It serves no useful purpose to punish people by locking them in cages for X number of years. Not only doesn’t it make the victim whole, but it’s extremely expensive for the taxpayer.
In a free market system, if there is an actual victim, the perpetrator would be assessed for damages. He should have to pay a dollar amount in compensation, plus all expenses. Only that would take the profit out of crime. And eliminate the possibility of prosecution for victimless crimes—like what Ross is accused of.
The egregiousness of Ross’ conviction illustrates not just the inefficiency of the court system, but also the lack of justice in the American court system. The only criminality in Ross’ affair is on the part of the prosecutors and the judge. I urge readers to go to this website explaining the case.
Justin: The Ross trial obviously isn’t the only example of this, either.
Doug: I mean just look at what’s happening with the Paul Manafort case.
Now, I’m certainly no fan of Manafort. He’s a lifelong member of the Deep State. I have no sympathy whatsoever for him as an individual. Ross is a different story, of course. He’s a decent human being. I have a lot of sympathy for him.
Still, it seems clear that Manafort didn’t do anything wrong other than violate some arcane tax and financial laws. And yet, they’re still trying to throw him in jail. He could potentially get more than 300 years in prison, plus fines.
They’re obviously just trying to get him to roll over and perhaps fabricate stories on Trump. This type of thing happens all the time. But it’s getting worse as the U.S. becomes more politicized.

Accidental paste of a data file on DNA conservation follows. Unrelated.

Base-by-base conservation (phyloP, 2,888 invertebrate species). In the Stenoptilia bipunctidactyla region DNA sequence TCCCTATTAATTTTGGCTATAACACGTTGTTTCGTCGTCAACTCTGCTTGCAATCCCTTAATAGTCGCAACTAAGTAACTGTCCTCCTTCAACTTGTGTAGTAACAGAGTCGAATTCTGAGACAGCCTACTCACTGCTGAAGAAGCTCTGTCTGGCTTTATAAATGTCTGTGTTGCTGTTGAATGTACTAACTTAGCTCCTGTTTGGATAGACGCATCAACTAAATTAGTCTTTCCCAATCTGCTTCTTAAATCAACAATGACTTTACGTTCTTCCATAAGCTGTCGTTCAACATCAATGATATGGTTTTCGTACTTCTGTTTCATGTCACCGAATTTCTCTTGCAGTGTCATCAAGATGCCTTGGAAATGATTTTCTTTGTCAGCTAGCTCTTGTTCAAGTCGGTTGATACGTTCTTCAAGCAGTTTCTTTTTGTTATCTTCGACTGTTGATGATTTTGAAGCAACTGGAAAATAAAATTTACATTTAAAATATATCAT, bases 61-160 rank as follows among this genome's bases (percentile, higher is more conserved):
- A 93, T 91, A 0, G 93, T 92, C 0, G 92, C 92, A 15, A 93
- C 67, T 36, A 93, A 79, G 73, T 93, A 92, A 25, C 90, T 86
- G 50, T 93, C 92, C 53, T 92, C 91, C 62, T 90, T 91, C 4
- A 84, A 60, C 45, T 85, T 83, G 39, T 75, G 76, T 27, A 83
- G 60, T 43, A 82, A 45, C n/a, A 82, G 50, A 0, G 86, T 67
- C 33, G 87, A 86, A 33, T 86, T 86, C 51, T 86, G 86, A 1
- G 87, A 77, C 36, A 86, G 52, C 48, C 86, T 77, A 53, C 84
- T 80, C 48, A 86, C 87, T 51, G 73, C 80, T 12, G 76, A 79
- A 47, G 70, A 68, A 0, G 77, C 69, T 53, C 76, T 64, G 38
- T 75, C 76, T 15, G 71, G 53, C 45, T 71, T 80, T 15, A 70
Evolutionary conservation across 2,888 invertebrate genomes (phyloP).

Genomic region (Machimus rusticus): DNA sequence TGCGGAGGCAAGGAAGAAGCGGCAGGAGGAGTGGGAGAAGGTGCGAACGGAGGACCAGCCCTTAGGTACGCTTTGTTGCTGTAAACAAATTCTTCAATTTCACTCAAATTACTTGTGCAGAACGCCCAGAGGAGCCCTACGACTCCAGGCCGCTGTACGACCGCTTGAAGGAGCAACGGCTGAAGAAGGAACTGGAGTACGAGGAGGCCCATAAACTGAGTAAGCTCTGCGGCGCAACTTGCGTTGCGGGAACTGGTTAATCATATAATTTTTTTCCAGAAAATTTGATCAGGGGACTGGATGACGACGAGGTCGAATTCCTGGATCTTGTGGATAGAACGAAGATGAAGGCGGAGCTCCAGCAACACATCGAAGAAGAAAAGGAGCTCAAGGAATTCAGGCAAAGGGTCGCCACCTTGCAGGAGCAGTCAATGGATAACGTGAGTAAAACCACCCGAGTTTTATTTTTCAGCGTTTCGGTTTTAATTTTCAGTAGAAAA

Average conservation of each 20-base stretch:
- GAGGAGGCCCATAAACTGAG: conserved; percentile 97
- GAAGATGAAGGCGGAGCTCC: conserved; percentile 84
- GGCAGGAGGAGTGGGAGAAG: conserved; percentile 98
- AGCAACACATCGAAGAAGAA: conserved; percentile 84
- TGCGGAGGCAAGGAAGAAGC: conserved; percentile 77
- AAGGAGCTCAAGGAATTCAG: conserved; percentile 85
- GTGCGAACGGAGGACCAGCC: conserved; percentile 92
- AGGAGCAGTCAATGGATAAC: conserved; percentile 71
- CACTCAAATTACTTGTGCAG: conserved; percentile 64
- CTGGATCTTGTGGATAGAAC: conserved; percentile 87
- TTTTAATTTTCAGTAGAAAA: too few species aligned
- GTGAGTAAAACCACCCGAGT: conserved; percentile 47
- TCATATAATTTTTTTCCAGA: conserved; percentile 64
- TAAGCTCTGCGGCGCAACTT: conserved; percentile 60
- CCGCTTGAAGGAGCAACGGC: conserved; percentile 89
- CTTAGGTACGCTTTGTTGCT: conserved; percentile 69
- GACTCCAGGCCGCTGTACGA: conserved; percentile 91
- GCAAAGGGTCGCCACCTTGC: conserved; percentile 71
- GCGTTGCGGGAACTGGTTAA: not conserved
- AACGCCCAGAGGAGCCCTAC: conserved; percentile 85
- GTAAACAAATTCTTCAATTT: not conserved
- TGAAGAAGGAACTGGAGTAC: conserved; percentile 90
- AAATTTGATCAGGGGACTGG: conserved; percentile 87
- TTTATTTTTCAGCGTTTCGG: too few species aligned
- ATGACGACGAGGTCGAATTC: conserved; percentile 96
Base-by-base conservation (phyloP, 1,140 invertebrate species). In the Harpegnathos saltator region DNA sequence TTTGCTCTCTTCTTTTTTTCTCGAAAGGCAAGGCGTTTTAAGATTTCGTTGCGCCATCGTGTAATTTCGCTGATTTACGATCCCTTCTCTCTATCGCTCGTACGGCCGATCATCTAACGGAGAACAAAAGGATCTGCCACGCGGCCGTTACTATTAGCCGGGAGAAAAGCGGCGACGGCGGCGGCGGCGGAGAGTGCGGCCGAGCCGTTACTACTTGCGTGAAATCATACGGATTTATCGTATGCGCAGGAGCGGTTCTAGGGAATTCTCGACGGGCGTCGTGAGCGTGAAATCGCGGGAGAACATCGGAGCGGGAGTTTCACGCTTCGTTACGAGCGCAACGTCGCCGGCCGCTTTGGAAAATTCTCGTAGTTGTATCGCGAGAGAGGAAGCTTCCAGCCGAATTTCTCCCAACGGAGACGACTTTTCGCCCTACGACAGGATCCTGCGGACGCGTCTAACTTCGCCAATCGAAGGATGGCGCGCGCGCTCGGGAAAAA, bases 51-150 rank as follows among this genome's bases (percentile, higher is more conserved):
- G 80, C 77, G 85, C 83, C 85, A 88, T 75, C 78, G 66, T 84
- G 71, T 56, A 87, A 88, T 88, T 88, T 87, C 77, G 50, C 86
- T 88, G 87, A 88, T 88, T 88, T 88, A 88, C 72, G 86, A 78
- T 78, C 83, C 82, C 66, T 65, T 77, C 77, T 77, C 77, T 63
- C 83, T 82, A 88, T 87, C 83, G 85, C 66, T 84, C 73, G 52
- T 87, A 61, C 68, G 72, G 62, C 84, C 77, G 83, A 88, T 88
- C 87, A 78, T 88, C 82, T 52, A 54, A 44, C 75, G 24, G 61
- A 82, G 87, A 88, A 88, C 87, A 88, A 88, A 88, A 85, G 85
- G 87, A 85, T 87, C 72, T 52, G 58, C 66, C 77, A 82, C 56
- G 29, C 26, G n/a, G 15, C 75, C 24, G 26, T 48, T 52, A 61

Justin: No argument here. But do you think there’s any chance that Trump pardons Ross? The Libertarian Party is pushing hard for this.
Doug: It’s possible. I urge readers to sign the petition to have Ross pardoned and his record expunged. But it really depends on whether the drug war hysteria winds down.
There are around 2.3 million people in U.S. prisons right now. It’s likely about half of them have either been unjustly convicted, or have been convicted of things that shouldn’t be crimes. That includes people who’ve used and sold drugs.
These are non-violent, political crimes. All these people should be pardoned. Their records should be expunged. The only people who should be in jail are the ones who’ve been convicted of serious fraud, and actual violent crimes, such as murder, rape, robbery. Although let me emphasize that the first priority is to make the victim whole, to the extent possible, not to put another scalp on some prosecutor’s belt.
Will Ross be singled out from among these hundreds of thousands of unjustly incarcerated people? I hope so. But the rest of them should be pardoned too. Of course, the chances of that happening are slim to none, and Slim’s out of town.
Justin: Speaking of the drug war, what are the chances of it being wound down under Trump?